The DowntownDC Foundation announced last month that Amazon will be the official sponsor of Franklin Park. Local activists criticized privatization of this public space, but visitors voiced support for investment in the community.
The announcement comes after the reopening of Franklin Park drew criticism because of their restrictions toward unhoused people in the park. Franklin Park had previously been home to many unhoused people before the renovations last year.
The recent upgrade to this 5-acre space in the heart of the downtown neighbourhood totalled $21 million. It is a 10-minute walk from one of the busiest metro stations, Metro Center, and has seating space, a children’s playground and will have a restaurant for residents and workers to enjoy.
Aaron Hao, a local advocate, said the restrictions against camping “are really separating the homeless people and homeless services” from the park. The park is also enforcing a rule that any gathering of over 25 people must apply for a permit, which limits local organizations in their ability to set up donation events.
Amazon will sponsor Franklin Park’s Greenery and Beautification projects for the first year of operations. The company’s responsibilities include tree maintenance, lawn and turf care, seasonal plantings, and community programming.
Despite repeated requests from The Wash, the DowntownDC Foundation, the Franklin Park manager, and Amazon failed to provide a specific figure of what this sponsorship cost Amazon or any terms that were agreed to.
In the announcement, Rachel Rose Hartman, executive director of DowntownDC Foundation, said, “it’s the success of public-private partnerships such as this anchor support from Amazon that will ensure Franklin Park’s future for all to enjoy.”
Privatizing public spaces comes with benefits and downfalls. Many parks benefit from funds that otherwise the city would not be able to drum up on its own, and the parks are often better maintained and more frequently visited as a result. However, inviting private interests into public spaces can also mean they have their own expectations when it comes to recognition and accountability.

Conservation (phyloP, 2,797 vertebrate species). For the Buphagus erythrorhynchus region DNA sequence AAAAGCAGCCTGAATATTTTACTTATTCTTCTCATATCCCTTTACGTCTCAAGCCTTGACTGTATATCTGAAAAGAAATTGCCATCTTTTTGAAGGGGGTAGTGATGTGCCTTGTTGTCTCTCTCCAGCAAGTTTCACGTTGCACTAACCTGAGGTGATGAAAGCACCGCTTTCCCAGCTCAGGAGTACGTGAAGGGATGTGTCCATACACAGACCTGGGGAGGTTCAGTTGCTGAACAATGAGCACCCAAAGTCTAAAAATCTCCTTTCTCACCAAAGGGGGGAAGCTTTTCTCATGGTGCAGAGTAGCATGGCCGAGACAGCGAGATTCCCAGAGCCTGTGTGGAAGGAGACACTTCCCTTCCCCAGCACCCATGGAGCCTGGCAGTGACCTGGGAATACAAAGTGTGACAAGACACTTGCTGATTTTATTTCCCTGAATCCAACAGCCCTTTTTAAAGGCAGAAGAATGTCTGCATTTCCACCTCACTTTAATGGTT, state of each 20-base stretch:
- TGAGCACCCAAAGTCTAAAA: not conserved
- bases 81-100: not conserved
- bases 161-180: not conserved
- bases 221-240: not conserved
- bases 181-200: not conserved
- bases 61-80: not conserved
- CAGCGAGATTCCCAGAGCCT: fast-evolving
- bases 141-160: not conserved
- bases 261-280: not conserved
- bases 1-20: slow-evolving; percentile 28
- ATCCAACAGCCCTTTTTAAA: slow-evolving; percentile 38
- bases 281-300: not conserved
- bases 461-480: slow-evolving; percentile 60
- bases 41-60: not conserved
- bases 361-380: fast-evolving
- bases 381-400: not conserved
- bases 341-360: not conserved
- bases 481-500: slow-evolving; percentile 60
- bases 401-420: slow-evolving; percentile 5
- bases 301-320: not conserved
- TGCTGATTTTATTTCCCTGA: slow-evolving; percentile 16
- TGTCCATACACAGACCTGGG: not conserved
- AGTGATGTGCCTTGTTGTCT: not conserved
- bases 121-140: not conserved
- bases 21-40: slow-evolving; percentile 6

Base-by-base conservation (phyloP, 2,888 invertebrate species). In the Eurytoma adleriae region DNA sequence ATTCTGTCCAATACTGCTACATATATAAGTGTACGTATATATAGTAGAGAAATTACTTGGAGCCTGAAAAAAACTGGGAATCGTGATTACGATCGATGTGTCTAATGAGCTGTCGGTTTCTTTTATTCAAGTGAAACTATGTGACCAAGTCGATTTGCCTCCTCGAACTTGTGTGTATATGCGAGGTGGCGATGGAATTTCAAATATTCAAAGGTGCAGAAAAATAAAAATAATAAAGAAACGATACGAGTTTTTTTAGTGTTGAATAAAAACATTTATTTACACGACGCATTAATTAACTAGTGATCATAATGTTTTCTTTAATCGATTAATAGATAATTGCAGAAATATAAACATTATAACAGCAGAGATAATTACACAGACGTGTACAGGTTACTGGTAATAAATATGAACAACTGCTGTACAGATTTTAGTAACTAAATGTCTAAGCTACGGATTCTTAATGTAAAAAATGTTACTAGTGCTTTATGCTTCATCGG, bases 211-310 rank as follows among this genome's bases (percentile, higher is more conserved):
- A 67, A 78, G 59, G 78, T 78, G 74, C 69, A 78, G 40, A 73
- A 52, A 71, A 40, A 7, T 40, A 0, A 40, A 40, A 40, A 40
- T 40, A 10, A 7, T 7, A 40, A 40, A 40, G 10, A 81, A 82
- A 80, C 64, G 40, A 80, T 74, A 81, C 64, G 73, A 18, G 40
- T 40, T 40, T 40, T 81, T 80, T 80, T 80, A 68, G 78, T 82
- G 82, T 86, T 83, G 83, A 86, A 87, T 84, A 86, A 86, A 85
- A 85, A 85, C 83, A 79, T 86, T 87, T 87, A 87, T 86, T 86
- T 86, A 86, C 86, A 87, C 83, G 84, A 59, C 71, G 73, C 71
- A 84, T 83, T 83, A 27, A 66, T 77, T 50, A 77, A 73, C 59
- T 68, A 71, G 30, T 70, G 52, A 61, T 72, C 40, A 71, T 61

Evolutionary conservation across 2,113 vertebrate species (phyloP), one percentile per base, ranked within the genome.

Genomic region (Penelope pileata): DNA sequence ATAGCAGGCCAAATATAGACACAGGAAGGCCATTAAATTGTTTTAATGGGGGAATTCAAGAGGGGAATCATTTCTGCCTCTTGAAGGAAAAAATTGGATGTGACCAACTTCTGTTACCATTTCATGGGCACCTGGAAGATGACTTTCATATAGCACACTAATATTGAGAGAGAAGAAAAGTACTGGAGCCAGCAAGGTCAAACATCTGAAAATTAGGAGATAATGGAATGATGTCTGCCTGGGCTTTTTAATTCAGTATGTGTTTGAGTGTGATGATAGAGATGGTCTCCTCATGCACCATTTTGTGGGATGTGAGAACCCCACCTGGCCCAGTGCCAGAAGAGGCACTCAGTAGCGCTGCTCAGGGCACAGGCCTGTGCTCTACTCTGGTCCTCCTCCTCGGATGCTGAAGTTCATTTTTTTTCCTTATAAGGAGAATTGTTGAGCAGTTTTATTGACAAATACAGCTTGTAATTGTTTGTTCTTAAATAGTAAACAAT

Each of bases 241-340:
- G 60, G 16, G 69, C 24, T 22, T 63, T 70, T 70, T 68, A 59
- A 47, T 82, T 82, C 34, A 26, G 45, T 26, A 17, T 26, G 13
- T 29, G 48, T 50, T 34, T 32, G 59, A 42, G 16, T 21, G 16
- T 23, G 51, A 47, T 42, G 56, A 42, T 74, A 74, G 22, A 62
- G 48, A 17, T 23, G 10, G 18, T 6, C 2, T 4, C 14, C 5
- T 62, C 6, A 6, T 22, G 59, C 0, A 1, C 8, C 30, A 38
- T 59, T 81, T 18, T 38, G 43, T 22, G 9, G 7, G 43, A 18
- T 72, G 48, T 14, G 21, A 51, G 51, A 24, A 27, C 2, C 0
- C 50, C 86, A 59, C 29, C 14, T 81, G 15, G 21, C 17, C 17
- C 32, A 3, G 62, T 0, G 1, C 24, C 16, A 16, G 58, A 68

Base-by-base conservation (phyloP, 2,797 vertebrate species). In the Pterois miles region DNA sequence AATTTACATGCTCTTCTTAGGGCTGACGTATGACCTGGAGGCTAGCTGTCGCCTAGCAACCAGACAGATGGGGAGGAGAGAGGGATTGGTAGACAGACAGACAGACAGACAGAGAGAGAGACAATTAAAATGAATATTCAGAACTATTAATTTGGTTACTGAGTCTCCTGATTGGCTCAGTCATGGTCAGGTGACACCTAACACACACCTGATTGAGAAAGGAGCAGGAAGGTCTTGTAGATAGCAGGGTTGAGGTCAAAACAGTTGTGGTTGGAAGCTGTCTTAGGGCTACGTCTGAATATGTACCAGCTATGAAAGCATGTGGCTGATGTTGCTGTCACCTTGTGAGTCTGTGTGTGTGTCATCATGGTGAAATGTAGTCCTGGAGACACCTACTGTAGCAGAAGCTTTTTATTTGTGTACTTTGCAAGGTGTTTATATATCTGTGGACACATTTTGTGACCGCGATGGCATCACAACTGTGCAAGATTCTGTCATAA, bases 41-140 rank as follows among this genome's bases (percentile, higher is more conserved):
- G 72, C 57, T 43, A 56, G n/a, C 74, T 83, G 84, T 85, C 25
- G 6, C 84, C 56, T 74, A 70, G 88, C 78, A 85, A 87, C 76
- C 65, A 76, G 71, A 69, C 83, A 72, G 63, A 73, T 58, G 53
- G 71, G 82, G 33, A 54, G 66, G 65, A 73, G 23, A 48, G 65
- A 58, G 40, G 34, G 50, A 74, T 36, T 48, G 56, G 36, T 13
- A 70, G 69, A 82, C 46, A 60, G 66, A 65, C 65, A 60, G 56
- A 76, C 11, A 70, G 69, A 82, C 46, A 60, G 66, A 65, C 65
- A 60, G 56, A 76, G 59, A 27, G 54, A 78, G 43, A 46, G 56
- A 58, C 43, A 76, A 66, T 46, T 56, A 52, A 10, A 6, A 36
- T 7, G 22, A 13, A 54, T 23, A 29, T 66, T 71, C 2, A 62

Amazon has been criticized for the treatment of its workers for long hours, warehouse employee injuries and insufficient pay.
“Amazon is bad. I don’t think we need any of Amazon’s money in our public spaces,” Hao said in an interview. They have also been vocal about this issue on Twitter, expressing outrage at the announcement.
DowntownDC BID Announces Amazon Sponsorship for Franklin Park
Privatized parks. Anti-homelessness. Aggressive security. Permits. No mutual aid. Sanitized consumption spaces.
This is the future they want. Business Improvement Districts (BIDs) are poison. https://t.co/T8oGIDK39s
— Aaron the Anthropologist (@Anarchopology) October 27, 2021
Some visitors are supportive of the project since it brings in investment to public spaces.
Anna Solidair, an Amazon user and Franklin park visitor, said, “I’m pro businesses coming and helping the community, especially underserved communities like there are here in D.C., Black, people of color… I think everybody should.”
About Amazon, she said, “I know there’s good and bad like anything. But I mean, that’s a good thing that they’ve invested in the park.”
The DowntownDC Foundation supports the DowntownDC BID by connecting private interests with philanthropic missions in the downtown area. Amazon has been expanding its connection in the DMV since the decision to build its second headquarters in Arlington, Virginia. Jeff Bezos, the executive chairman of Amazon, also bought The Washington Post, located directly across the street from Franklin Park. The Franklin Park sponsorship is the most recent investment that Amazon is making to strengthen their involvement in the DMV community.
In the announcement, Brian Kenner, director of public policy at Amazon, said, “We’re growing roots here in the DC region and in partnership with the DowntownDC Foundation, we’re excited to support the improvement of Franklin Park for all the members of our community.”
Kenner previously worked in the mayor’s Planning and Economic Development office. The decision to build a second headquarters in Arlington came in late 2018, and Kenner was brought into Amazon in mid 2019.
Hao, who has been a critic of BIDs in D.C., said it is unusual that a large company like Amazon is sponsoring a project like this; it is “normally local companies within the BID boundary” that are involved in deals like this.
Park visitor Karen Mankin said she would have assumed investors in public parks would be local businesses, but it doesn’t change her mind about Franklin Park.
“It’s still to the benefit of the community, so I guess if they’re going to sponsor something, why not a park?” Mankin said.
Private investment in public parks has been successful in other cities. Atlanta’s Piedmont Park had success with private investment. Before the investment, the park was serving only local residents. Since investment, visitation has gone up every year. In 2019, 4.3 million people from all over Georgia visited the park.
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After DC taxpayers paid $21million dollars Amazon wants to step in. That is ridiculous.
That $21million could have went to housing the homeless.